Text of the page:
Members of the all-Black Cookout alliance from “Big Brother 23” and other “Big Brother alums” from past seasons used the hashtag #BlkBBWeekend (Black Big Brother weekend) to document their visit to Phoenix, Arizona over the weekend of January 15.
The attendees included Tiffany Mitchell, Kyland Young, Hannah Chaddha, and Azah Awasum from BB23, Beau Beasley from BB6, Parker Somerville from BB9, Lawon Exum from BB13, Jodi Rollins from BB14, David Alexander from BB21 and BB22, and Andrew Miller, Angie Tackie, and Breydon White from “Big Brother Canada.”
“This was a special weekend because we were able to personally thank the previous Black BB alumni players for opening up, not only their arms to welcome us in the community, but opening the door for The Cookout to make ‘Big Brother’ history,” Tiffany Mitchell told Us Weekly. “It is their years of struggling to be accepted and represented that fueled our desire to ensure a Black winner for season 23.”
Not all the members of The Cookout were present. Derek Frazier and Xavier Prather, the first Black winner of “Big Brother,” were missing.
Mitchell Says All Black BB Alums ‘Had a Turn’ in The Cookout’s Success
The six-person Cookout alliance worked together to achieve a common goal on “Big Brother 23” — ensuring the show got its first Black winner. They didn’t always get along, but they stuck to their promise and made it to the final six together.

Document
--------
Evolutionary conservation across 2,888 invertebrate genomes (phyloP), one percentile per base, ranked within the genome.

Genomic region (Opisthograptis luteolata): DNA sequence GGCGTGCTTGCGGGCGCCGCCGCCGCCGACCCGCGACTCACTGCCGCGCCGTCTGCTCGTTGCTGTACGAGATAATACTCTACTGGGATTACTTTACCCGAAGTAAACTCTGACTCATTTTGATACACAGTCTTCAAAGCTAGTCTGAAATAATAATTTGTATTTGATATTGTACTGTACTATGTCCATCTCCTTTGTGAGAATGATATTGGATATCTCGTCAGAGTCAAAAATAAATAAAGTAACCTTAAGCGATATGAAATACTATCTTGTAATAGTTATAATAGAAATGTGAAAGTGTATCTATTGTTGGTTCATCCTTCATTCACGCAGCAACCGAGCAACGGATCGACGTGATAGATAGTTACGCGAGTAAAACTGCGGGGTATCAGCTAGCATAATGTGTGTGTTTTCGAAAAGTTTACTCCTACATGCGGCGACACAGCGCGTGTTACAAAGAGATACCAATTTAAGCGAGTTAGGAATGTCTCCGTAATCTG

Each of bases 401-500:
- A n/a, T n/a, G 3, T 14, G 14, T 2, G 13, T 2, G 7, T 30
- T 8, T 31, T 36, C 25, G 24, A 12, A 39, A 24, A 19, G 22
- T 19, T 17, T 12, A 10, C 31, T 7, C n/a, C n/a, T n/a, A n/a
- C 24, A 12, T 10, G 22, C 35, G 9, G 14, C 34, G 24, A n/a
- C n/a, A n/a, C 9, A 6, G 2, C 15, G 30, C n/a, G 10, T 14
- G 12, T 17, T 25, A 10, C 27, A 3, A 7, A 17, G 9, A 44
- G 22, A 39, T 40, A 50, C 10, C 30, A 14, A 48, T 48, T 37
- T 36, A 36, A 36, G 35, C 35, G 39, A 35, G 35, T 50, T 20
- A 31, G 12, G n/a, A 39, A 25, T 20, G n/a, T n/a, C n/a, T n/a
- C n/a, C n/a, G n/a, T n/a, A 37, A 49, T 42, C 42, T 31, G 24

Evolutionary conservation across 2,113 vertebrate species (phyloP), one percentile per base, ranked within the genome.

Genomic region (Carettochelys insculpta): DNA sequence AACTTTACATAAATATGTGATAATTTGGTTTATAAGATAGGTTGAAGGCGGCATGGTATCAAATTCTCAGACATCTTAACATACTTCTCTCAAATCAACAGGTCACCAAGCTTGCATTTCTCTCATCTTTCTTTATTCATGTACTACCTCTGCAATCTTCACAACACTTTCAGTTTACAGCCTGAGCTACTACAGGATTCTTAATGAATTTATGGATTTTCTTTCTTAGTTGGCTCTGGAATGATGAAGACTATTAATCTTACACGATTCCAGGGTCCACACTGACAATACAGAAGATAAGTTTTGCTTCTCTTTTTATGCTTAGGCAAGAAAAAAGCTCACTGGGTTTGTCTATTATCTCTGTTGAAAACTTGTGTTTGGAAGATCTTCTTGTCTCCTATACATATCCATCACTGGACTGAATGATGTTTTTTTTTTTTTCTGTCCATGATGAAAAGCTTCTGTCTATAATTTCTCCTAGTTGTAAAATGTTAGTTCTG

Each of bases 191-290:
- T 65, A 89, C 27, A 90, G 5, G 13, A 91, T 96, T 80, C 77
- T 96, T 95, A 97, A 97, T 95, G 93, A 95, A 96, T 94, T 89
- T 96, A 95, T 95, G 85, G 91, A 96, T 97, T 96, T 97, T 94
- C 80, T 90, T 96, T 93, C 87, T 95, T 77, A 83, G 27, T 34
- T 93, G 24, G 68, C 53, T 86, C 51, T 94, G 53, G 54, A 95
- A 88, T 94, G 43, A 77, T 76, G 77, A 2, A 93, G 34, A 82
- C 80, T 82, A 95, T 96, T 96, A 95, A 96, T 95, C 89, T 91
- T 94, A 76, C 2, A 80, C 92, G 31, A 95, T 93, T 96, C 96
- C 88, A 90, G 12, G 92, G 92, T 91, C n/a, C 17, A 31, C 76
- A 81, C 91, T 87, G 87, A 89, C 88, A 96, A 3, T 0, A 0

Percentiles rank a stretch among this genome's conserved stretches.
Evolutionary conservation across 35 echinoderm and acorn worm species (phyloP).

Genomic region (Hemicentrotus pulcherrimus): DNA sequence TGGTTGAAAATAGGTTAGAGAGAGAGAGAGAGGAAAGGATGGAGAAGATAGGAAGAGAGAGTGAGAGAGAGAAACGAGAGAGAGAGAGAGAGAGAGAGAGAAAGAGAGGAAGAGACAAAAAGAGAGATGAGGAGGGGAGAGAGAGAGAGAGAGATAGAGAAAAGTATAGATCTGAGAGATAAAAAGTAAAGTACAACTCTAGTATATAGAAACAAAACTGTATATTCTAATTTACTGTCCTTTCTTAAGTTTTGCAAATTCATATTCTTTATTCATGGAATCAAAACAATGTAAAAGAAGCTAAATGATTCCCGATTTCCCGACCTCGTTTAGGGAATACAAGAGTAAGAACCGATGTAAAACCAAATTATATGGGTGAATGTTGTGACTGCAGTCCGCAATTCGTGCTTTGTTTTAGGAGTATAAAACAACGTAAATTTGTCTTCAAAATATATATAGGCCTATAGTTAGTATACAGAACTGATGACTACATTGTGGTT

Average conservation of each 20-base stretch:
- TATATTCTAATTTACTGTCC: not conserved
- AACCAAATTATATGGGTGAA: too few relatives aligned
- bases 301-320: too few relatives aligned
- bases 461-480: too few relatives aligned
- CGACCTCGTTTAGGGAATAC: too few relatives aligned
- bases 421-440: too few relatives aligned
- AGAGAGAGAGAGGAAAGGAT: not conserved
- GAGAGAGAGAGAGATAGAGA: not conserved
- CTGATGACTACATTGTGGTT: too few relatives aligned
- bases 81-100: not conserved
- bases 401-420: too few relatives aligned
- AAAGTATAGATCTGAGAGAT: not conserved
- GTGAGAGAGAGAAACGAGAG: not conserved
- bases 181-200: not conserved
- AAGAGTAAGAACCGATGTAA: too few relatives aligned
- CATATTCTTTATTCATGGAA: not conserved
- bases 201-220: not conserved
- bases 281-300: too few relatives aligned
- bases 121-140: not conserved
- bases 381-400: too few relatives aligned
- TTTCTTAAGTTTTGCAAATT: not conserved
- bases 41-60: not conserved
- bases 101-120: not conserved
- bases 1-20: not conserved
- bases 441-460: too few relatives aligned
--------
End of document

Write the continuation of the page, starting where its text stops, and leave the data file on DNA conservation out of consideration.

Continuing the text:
Tiffany Mitchell, America’s Favorite Player, says that all the past Black alums of the show contributed to the Cookout’s success in 2021. “It’s like popping the cork to a champagne bottle. We each had a turn in loosening the cork. The Cookout made history but we did not get to this point alone. This weekend allowed us to share our experiences and bond together. As a fan of the show, I am honored to be accepted into the BB community as not just a player or a friend, but as family,” she told Us Weekly.
“The superfan in me was elated at the thought of rubbing shoulders with Black BB legends and meeting the black cast members of Big Brother throughout its decades long trajectory,” Azah Awasum, who came in third on “Big Brother 23,” wrote on Instagram. “However, once landing in Phoenix, I quickly realized it was so much more than that. To come together and share the human experiences of identity, insecurity, and acceptance as a black person living in both America and the Big Brother house left such a mark on me. So raw, so real, so genuine. This weekend was for the books.”
‘Big Brother 23’ Was the Show’s Most Diverse Season Ever
In 2020, CBS announced that reality shows including “Big Brother,” “Survivor,” and “Love Island” would have casts that were at least 50% people of color. Suddenly, people of color sticking together was a viable strategy for winning “Big Brother”, which is exactly what happened on season 23.
Some fans have critiqued the formation of The Cookout, calling its existence and mission racist. Longtime “Big Brother” host Julie Chen Moonves weighed in on this perception.
“I think it’s hard for some people who are not of color to understand the importance of the Cookout making it this far,” Chen Moonves told Entertainment Weekly. “I have heard some call the formation of the Cookout a form of racism. In my humble opinion, it is not. As a fan of the show, it’s impressive to see an alliance this big make it this far. That rarely happens.”